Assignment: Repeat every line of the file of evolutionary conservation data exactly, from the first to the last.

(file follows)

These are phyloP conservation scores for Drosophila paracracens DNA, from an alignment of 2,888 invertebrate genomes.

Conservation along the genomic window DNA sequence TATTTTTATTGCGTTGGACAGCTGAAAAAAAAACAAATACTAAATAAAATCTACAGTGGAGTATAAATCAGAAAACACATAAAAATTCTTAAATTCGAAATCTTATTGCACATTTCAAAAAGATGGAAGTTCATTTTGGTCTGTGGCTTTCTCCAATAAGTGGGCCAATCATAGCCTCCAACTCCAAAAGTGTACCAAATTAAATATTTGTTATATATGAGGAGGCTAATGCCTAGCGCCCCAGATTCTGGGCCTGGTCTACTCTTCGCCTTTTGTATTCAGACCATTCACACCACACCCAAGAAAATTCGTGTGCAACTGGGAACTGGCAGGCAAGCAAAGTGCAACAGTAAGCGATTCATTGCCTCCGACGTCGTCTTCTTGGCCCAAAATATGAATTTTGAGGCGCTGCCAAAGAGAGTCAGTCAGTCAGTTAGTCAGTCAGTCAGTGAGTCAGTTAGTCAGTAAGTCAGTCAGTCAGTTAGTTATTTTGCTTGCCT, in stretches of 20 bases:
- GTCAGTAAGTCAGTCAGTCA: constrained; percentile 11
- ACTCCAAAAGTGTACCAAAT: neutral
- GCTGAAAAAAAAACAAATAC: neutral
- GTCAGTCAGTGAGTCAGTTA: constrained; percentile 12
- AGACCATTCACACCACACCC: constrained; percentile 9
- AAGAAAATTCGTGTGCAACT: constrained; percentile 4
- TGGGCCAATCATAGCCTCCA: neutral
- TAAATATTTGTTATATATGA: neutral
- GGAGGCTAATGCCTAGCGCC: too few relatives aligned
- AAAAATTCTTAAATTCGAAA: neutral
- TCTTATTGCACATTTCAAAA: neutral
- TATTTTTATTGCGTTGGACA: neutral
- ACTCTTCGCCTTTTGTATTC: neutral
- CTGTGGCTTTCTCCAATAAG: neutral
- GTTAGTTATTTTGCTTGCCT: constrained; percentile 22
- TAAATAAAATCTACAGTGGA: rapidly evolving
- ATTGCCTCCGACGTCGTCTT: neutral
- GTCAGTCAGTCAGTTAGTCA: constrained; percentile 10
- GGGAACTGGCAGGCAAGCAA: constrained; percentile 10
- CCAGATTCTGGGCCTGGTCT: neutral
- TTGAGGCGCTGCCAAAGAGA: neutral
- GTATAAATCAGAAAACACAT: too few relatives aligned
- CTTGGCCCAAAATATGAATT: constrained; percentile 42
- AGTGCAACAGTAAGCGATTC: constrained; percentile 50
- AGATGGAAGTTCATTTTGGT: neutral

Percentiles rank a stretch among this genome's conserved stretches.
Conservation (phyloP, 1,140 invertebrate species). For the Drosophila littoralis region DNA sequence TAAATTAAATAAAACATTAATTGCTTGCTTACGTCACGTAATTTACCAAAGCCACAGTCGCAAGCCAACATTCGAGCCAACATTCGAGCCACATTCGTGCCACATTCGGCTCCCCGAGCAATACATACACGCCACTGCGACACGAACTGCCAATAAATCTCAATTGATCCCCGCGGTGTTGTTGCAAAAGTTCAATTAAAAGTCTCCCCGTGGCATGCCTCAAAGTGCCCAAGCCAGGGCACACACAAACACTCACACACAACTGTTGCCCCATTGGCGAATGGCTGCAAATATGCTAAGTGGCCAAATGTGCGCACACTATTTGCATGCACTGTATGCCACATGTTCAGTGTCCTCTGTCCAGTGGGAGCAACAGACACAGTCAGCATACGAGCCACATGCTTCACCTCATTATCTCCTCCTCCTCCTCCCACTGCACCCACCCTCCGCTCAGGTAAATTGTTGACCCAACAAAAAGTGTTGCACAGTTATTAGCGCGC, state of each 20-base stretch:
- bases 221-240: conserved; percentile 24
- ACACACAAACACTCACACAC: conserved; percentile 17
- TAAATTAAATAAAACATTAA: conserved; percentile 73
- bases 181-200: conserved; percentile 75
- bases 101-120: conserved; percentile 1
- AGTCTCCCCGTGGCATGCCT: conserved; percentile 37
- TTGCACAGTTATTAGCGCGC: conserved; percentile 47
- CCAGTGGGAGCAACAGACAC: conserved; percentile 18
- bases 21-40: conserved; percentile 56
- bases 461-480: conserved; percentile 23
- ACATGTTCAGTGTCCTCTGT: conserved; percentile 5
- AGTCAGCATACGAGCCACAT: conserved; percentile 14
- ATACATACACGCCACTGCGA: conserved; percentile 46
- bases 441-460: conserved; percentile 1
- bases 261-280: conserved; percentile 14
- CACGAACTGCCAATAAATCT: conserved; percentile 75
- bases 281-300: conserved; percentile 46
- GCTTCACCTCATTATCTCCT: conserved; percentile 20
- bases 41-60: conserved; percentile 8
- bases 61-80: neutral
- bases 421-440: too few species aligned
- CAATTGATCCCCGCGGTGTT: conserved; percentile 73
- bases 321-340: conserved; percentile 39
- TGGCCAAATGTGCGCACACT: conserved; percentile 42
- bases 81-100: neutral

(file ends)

These are phyloP conservation scores for Drosophila paracracens DNA, from an alignment of 2,888 invertebrate genomes.

Conservation along the genomic window DNA sequence TATTTTTATTGCGTTGGACAGCTGAAAAAAAAACAAATACTAAATAAAATCTACAGTGGAGTATAAATCAGAAAACACATAAAAATTCTTAAATTCGAAATCTTATTGCACATTTCAAAAAGATGGAAGTTCATTTTGGTCTGTGGCTTTCTCCAATAAGTGGGCCAATCATAGCCTCCAACTCCAAAAGTGTACCAAATTAAATATTTGTTATATATGAGGAGGCTAATGCCTAGCGCCCCAGATTCTGGGCCTGGTCTACTCTTCGCCTTTTGTATTCAGACCATTCACACCACACCCAAGAAAATTCGTGTGCAACTGGGAACTGGCAGGCAAGCAAAGTGCAACAGTAAGCGATTCATTGCCTCCGACGTCGTCTTCTTGGCCCAAAATATGAATTTTGAGGCGCTGCCAAAGAGAGTCAGTCAGTCAGTTAGTCAGTCAGTCAGTGAGTCAGTTAGTCAGTAAGTCAGTCAGTCAGTTAGTTATTTTGCTTGCCT, in stretches of 20 bases:
- GTCAGTAAGTCAGTCAGTCA: constrained; percentile 11
- ACTCCAAAAGTGTACCAAAT: neutral
- GCTGAAAAAAAAACAAATAC: neutral
- GTCAGTCAGTGAGTCAGTTA: constrained; percentile 12
- AGACCATTCACACCACACCC: constrained; percentile 9
- AAGAAAATTCGTGTGCAACT: constrained; percentile 4
- TGGGCCAATCATAGCCTCCA: neutral
- TAAATATTTGTTATATATGA: neutral
- GGAGGCTAATGCCTAGCGCC: too few relatives aligned
- AAAAATTCTTAAATTCGAAA: neutral
- TCTTATTGCACATTTCAAAA: neutral
- TATTTTTATTGCGTTGGACA: neutral
- ACTCTTCGCCTTTTGTATTC: neutral
- CTGTGGCTTTCTCCAATAAG: neutral
- GTTAGTTATTTTGCTTGCCT: constrained; percentile 22
- TAAATAAAATCTACAGTGGA: rapidly evolving
- ATTGCCTCCGACGTCGTCTT: neutral
- GTCAGTCAGTCAGTTAGTCA: constrained; percentile 10
- GGGAACTGGCAGGCAAGCAA: constrained; percentile 10
- CCAGATTCTGGGCCTGGTCT: neutral
- TTGAGGCGCTGCCAAAGAGA: neutral
- GTATAAATCAGAAAACACAT: too few relatives aligned
- CTTGGCCCAAAATATGAATT: constrained; percentile 42
- AGTGCAACAGTAAGCGATTC: constrained; percentile 50
- AGATGGAAGTTCATTTTGGT: neutral

Percentiles rank a stretch among this genome's conserved stretches.
Conservation (phyloP, 1,140 invertebrate species). For the Drosophila littoralis region DNA sequence TAAATTAAATAAAACATTAATTGCTTGCTTACGTCACGTAATTTACCAAAGCCACAGTCGCAAGCCAACATTCGAGCCAACATTCGAGCCACATTCGTGCCACATTCGGCTCCCCGAGCAATACATACACGCCACTGCGACACGAACTGCCAATAAATCTCAATTGATCCCCGCGGTGTTGTTGCAAAAGTTCAATTAAAAGTCTCCCCGTGGCATGCCTCAAAGTGCCCAAGCCAGGGCACACACAAACACTCACACACAACTGTTGCCCCATTGGCGAATGGCTGCAAATATGCTAAGTGGCCAAATGTGCGCACACTATTTGCATGCACTGTATGCCACATGTTCAGTGTCCTCTGTCCAGTGGGAGCAACAGACACAGTCAGCATACGAGCCACATGCTTCACCTCATTATCTCCTCCTCCTCCTCCCACTGCACCCACCCTCCGCTCAGGTAAATTGTTGACCCAACAAAAAGTGTTGCACAGTTATTAGCGCGC, state of each 20-base stretch:
- bases 221-240: conserved; percentile 24
- ACACACAAACACTCACACAC: conserved; percentile 17
- TAAATTAAATAAAACATTAA: conserved; percentile 73
- bases 181-200: conserved; percentile 75
- bases 101-120: conserved; percentile 1
- AGTCTCCCCGTGGCATGCCT: conserved; percentile 37
- TTGCACAGTTATTAGCGCGC: conserved; percentile 47
- CCAGTGGGAGCAACAGACAC: conserved; percentile 18
- bases 21-40: conserved; percentile 56
- bases 461-480: conserved; percentile 23
- ACATGTTCAGTGTCCTCTGT: conserved; percentile 5
- AGTCAGCATACGAGCCACAT: conserved; percentile 14
- ATACATACACGCCACTGCGA: conserved; percentile 46
- bases 441-460: conserved; percentile 1
- bases 261-280: conserved; percentile 14
- CACGAACTGCCAATAAATCT: conserved; percentile 75
- bases 281-300: conserved; percentile 46
- GCTTCACCTCATTATCTCCT: conserved; percentile 20
- bases 41-60: conserved; percentile 8
- bases 61-80: neutral
- bases 421-440: too few species aligned
- CAATTGATCCCCGCGGTGTT: conserved; percentile 73
- bases 321-340: conserved; percentile 39
- TGGCCAAATGTGCGCACACT: conserved; percentile 42
- bases 81-100: neutral